Meetings, trade fairs, conferences, sales events – many different kinds of events are organized by and for companies. But what effect do they have? What is their return on investment (ROI)? The question whether an event is really worthwhile or not is often a matter of speculation.
Events are no different from any other project a company carries out: At some point, management and stakeholders want to know what the benefits are. Measuring the impact of an event is important for various reasons:
- It puts an end to biased and subjective estimates (“These conferences aren’t worth it, they are just a waste of time and money!”)
- It reinforces the credibility and sense of an event in terms of ambitious targets or stakeholders (e.g. revenue targets, customers or purchasing).
- It makes the cost of major events easier to justify.
- It makes it easier to evaluate the impact of an event compared to other communication measures.
A real cost-benefit analysis shows what the event contributes in euros (in other words giving them an actual monetary value) would be ideal, but is generally not so easy to do.
Soft factors play a key role
Because an event does not always have a clearly definable monetary value, a more differentiated approach is needed. It may be relatively easy to determine the revenue generated during or after a sales event, and the same can be said for a trade fair. But what about an incentive? How can employee motivation be measured against sales or revenue figures? Or how about the brand loyalty of customers after a marketing event? It is clear that such events depend on soft factors, which is why they deliver completely different values.
You can’t manage what can’t be measured
The experts at CWT Meetings & Events have dealt with this topic for many years, because let’s face it, the question of measurability is nothing new. Using a scientific approach, they have developed a method that focuses on objectives. In a nutshell: If you want to know the benefits of an event, you must decide beforehand what its objectives should be. What’s more, to find out whether you have reached the goal you have set yourself, you also need comparison values. For example, if you want to measure whether your employees are more motivated after a kick-off meeting, you need their subjective estimate of how motivated they were before the meeting and after it. Only if you set yourself detailed objectives and relate them to participants’ behaviour can you design events that really achieve what you want them to.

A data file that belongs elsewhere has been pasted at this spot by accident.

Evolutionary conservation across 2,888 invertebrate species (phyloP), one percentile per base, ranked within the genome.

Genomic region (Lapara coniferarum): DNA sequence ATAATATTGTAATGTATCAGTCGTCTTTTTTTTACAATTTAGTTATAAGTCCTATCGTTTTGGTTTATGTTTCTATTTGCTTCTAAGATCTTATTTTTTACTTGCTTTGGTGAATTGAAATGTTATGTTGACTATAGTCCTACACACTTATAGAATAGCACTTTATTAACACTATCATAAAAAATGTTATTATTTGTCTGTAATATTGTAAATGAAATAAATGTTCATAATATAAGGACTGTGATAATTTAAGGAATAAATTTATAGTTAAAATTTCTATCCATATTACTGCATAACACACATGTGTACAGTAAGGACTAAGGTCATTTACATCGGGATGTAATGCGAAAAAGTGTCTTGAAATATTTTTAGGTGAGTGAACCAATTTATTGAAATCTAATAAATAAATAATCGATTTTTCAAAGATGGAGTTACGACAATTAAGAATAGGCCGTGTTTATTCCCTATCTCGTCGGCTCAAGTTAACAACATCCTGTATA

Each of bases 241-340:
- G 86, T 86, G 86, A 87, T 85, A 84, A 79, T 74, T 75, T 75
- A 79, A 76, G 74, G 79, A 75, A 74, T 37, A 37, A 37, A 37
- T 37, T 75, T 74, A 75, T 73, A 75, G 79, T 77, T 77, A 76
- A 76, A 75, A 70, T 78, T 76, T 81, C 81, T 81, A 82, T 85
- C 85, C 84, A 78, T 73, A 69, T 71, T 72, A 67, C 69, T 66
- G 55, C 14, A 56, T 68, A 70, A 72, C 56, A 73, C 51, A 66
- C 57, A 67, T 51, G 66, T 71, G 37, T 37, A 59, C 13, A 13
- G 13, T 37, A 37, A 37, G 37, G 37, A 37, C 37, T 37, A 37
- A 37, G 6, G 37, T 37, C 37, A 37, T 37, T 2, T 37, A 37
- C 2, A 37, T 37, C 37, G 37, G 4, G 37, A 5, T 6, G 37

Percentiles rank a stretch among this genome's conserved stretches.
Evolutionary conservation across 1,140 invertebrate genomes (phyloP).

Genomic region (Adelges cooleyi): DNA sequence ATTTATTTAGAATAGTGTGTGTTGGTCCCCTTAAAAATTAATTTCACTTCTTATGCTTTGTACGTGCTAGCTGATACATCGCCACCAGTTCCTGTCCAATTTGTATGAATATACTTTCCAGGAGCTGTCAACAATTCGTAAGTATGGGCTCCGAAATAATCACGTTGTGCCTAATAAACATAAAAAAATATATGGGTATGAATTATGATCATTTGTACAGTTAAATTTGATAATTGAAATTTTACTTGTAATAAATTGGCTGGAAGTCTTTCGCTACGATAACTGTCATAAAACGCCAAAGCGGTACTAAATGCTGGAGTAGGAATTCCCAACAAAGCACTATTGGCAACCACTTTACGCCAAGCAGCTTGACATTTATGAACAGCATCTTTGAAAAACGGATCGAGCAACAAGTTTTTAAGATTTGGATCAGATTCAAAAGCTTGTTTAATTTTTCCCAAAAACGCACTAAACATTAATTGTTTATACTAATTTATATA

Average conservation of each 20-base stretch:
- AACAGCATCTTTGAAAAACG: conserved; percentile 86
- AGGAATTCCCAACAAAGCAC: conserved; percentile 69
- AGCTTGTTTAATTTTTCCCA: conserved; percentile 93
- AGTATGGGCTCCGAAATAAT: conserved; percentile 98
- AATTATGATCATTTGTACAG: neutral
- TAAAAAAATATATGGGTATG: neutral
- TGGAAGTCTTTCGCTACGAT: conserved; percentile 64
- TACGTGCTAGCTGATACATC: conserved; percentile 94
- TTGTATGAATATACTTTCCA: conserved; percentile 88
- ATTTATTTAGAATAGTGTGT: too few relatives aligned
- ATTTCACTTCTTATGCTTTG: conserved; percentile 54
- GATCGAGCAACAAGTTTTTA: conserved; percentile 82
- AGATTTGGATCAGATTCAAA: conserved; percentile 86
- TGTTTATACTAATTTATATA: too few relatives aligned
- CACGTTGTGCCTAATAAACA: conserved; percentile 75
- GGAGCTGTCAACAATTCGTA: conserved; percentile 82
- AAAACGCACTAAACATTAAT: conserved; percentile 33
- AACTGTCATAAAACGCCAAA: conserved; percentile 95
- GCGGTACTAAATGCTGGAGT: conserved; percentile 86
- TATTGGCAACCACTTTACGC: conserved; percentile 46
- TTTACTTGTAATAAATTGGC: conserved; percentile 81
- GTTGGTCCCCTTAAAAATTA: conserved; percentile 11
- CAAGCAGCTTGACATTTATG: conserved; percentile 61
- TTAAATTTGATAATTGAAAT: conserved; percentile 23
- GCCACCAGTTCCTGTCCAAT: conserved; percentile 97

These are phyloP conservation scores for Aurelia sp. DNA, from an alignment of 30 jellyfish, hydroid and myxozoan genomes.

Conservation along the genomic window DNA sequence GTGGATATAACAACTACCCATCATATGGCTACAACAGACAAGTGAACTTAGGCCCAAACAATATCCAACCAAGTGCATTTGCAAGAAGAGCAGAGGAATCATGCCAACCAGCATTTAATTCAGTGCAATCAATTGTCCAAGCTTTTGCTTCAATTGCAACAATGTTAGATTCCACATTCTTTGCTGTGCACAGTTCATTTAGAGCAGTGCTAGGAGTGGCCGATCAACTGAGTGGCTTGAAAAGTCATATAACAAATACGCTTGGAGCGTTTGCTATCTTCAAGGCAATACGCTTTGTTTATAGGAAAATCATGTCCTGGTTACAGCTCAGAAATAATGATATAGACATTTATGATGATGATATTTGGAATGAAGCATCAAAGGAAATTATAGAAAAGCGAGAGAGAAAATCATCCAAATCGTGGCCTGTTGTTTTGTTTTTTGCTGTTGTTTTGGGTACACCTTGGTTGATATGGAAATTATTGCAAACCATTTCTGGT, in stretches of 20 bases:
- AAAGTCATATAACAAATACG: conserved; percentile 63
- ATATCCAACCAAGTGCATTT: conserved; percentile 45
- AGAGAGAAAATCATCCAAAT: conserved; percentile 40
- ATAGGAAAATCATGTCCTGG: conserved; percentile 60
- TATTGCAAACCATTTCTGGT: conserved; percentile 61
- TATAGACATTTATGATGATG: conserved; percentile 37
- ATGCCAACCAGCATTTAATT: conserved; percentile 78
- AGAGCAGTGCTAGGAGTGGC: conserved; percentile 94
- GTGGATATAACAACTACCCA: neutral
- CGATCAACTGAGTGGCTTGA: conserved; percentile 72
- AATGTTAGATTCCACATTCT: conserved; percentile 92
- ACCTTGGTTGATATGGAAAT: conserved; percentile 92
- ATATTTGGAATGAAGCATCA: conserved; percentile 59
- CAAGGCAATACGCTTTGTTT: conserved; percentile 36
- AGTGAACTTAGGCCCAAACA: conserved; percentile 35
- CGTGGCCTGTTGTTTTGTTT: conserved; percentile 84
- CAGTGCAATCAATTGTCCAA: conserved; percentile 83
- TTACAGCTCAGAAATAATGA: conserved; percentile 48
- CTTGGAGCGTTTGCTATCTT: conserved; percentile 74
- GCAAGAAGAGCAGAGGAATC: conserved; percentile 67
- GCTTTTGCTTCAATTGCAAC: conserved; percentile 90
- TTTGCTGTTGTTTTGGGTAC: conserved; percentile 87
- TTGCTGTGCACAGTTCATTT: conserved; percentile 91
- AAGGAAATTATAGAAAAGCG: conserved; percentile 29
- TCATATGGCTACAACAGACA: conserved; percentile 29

Study the impact of the event
CWT M&E ROO (ROO stands for Return on Objectives) is a tool developed by the event experts at CWT to measure the impact of events. Using questionnaires and personal interviews before and after the event, it not only records the impact of the event itself, but also compares it with values from comparable events and other communication measures. Customers receive an assessment that shows them how successful the meeting was.
To sum up, although it may not always be possible to determine an event’s value added in euros, there are other values and figures that are at least as important for companies. What really matters, however, is that figures are generated at all – only if you measure things can you change, improve, defend and communicate them. Or in other words manage your company.
If you want to know more about ROO and how to measure the results of your meetings and events, then get in touch with us – we would be happy to help! Find your local CWT Meetings & Events and the contact details at www.cwt-meetings-events.com .